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Standing Committee on Justice and Human Rights



Tuesday, December 13, 2016

[Recorded by Electronic Apparatus]



     Good morning, ladies and gentlemen. It is a pleasure to call this meeting of the Standing Committee on Justice and Human Rights to order.
    Today we are joined by three distinguished organizations to testify before us in our study on access to justice. We're joined by the Canadian Bar Association, represented by Kerri Froc, who is from the legislation and law reform group, and Doug Ferguson, who is a member of the access to justice committee. Welcome, Ms. Froc and Mr. Ferguson.
    We're joined by the Canadian Council of Criminal Defence Lawyers, represented by Richard Fowler, who is the British Columbia representative. Welcome, Mr. Fowler.
    We're joined by the Metro Toronto Chinese and Southeast Asian Legal Clinic, represented by Avvy Go, the clinic director. Welcome, Ms. Go.
    We have agreed that the Canadian Bar Association will start, so I'm going to turn it over to you, and I think Ms. Froc will commence.
     Thank you, Mr. Chair and members of the committee.
    The Canadian Bar Association appreciates the opportunity to comment on access to the justice system and legal aid, which is closely related to our mission.
    The Canadian Bar Association is a national association representing 36,000 jurists across Canada. Among the association's primary objectives are to improve the law and the administration of justice, and it's in that context that we've provided our submission to you.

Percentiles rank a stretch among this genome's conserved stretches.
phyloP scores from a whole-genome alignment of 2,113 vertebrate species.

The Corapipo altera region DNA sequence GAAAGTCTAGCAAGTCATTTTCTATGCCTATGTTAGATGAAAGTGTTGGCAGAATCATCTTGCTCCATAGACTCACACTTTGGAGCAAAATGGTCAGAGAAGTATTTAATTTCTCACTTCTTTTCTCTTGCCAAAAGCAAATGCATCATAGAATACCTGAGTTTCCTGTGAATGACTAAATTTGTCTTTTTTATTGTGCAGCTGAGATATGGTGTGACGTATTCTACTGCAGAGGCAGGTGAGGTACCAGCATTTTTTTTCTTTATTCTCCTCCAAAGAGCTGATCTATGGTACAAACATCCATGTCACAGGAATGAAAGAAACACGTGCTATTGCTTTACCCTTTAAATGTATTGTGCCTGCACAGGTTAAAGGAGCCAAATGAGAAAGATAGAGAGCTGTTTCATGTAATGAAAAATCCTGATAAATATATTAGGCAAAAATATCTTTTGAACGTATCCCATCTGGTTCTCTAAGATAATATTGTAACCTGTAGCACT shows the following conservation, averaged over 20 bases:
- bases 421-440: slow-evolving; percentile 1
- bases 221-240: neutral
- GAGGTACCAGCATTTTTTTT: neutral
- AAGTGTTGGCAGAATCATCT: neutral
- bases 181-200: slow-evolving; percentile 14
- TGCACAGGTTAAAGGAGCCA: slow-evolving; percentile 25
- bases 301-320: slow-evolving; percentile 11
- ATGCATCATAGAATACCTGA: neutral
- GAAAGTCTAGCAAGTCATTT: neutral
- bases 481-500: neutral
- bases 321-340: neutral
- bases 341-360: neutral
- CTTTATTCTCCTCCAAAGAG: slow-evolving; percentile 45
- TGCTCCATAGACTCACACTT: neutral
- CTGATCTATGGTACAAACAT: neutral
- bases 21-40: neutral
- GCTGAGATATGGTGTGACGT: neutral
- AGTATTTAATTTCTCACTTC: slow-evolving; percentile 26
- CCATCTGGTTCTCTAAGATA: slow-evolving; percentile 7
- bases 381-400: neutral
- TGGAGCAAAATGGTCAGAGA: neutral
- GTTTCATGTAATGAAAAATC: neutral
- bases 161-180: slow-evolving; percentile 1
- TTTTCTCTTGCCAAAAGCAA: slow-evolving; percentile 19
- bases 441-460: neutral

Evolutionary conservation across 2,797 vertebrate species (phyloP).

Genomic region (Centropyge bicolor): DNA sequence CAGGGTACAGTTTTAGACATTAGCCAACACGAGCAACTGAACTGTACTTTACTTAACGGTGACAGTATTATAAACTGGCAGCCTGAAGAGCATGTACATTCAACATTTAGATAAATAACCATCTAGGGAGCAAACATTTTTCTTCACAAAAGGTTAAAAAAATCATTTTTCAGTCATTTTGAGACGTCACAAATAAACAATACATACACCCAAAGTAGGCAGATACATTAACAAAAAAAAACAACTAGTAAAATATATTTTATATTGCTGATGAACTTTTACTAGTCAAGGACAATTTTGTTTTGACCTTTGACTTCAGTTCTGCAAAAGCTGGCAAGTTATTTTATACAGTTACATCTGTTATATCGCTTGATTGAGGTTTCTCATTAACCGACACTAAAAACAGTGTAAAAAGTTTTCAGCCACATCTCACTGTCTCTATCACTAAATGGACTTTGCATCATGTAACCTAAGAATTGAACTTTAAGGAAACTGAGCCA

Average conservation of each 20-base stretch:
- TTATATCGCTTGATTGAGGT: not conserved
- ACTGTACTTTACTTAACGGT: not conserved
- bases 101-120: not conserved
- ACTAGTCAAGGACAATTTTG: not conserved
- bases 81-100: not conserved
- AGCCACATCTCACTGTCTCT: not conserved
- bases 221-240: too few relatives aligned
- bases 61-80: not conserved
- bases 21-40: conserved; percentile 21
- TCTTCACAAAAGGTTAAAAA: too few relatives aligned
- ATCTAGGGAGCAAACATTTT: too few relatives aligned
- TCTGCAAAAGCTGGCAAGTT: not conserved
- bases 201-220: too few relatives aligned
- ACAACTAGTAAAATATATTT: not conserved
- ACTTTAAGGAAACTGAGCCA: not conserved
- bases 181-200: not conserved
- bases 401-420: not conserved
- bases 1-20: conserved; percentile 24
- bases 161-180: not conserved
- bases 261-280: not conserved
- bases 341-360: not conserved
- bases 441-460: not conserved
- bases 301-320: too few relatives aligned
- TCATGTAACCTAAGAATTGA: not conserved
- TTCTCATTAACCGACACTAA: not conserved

I'm appearing with Doug Ferguson, who is a member of our access to justice committee. He is also the director of the community legal services clinic at Western's law department.
    I'll turn now to Doug Ferguson to address the substance of our submission to you.
     Mr. Chair, it's an honour to appear before the committee today on behalf of the Canadian Bar Association. I want to thank you for inviting us to appear with you today.
    The justice system in Canada today is in crisis. Many Canadians cannot afford legal representation, including the middle class. Court cases take years to come to a conclusion, and many Canadians do not understand their legal rights. Along with Parliament and the executive, the justice system is one of the three pillars of our democratic system. In other words, the justice system is the foundation of our democracy. If Canadians do not have access to the law they cannot obtain justice, and if they cannot have justice, they will lose faith in our democratic system.
    Legal aid plays a major role in access to justice for many Canadians with low incomes. Our access to justice committee issued a report in 2013 on an initiative entitled “Equal Justice: Balancing the Scales”. I want to draw to members' attention two points from this report. First, spending per capita on civil legal aid—that is not criminal, not refugee, but everything else—declined by over 20% from 1995 to 2012. Applications for civil legal aid that were accepted declined by two-thirds. As for criminal legal aid, federal government contributions declined from about 50% of total cost to about 20% to 30%. Per capita contribution by the federal government for criminal legal aid declined by about 10% between 2008 and 2012. What are the consequences of this decline? Let me give you some examples.
    For many years in Ontario, if you made the minimum wage you made too much money to qualify for legal aid. You were deemed capable of paying thousands of dollars to a lawyer to represent you. Family law is an area that is suffering greatly. In Ontario, and I believe it's the same in other provinces, anywhere from 50% to 70% of parties in the family courts do not have representation. These people are seeking child support, or they're seeking custody of or access to their children, and they can't navigate the system. It's too complicated, and because they don't have help and don't understand the family court rules, self-represented litigates clog up the court system. Cases are delayed, costs rise, and justice is not done.